Walking through a local supermarket, scanning the shelves and hoping that would help me remember what it was that I went there for in the first place, I suddenly heard a voice.
“How can I help you?”
I looked around. No one was there.
My first impulse was to look upward, as if God had finally gotten around to answering my childhood prayers; too late, I thought. Hell, I no longer even had a Mr. Potato Man with a broken nose tab. I imagined a voice, “Please hold, your prayer will be answered in the order it was received. You are number 4,897,672 in the queue.”
Nope, that wasn’t it. Probably something over the PA. Then I heard it again, more clearly this time.
“How can I help you?” It was coming from an odd sort of post on a base, something like one of those Smoker’s Outpost things you see next to the dumpsters behind buildings.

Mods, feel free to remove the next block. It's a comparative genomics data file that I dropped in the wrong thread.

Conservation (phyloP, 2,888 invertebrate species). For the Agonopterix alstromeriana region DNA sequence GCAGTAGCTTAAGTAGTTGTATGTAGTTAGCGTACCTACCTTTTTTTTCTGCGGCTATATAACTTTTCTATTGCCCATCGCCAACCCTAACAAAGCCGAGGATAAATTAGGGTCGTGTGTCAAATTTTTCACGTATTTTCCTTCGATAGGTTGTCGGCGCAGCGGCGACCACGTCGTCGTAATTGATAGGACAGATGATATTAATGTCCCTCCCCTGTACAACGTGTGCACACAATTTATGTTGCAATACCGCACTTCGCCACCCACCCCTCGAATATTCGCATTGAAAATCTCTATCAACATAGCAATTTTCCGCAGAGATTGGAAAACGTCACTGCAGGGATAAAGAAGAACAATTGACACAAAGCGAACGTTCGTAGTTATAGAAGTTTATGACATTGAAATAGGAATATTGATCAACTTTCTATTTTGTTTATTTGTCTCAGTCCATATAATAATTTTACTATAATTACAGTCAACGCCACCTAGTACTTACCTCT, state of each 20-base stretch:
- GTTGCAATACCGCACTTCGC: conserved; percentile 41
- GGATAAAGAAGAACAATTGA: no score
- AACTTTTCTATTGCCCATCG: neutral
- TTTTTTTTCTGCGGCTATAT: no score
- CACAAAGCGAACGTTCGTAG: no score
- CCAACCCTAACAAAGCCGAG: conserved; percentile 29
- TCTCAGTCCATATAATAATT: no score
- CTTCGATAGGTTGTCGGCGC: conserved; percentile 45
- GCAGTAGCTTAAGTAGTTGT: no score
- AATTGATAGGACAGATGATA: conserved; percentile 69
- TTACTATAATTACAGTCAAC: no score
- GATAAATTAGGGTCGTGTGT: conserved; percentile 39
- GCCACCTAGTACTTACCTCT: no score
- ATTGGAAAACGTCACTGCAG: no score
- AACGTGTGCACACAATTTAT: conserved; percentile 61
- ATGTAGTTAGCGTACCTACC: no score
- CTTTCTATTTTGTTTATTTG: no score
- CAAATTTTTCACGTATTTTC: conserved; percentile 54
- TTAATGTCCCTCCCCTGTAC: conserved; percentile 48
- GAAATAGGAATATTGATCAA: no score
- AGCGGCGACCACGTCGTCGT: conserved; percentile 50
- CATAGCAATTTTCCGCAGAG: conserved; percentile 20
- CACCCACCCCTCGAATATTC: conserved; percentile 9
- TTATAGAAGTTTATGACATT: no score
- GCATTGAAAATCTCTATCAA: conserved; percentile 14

And it was blinking. Now, I’m not a luddite by any means, but I found this a bit disconcerting, so since I had no idea what it was I was looking for anyway, I moved away a few feet. The damned thing followed me. In the end I had to move to an entirely different aisle to get away from it.
There’s a lot in the news these days about immigrants taking our jobs, or if not immigrants, then off-shoring by manufacturers. Yes, it’s true our jobs are disappearing, but it’s not foreigners who are causing it. You are more likely to lose your job to a walking Smoker’s Outpost than a Mexican.
Some people say, fine, robots are taking over manufacturing, and more power to them, our economy has long since moved into service as a basis. On which, see above.
Automation isn’t anything new. Futurists in the mid 20th century used to wax eloquent about how much leisure time we’d have by the 21st. The only thing they missed was that we’d be broke. We need to find a way to pry some of the wealth from the hands of the owners of the robots.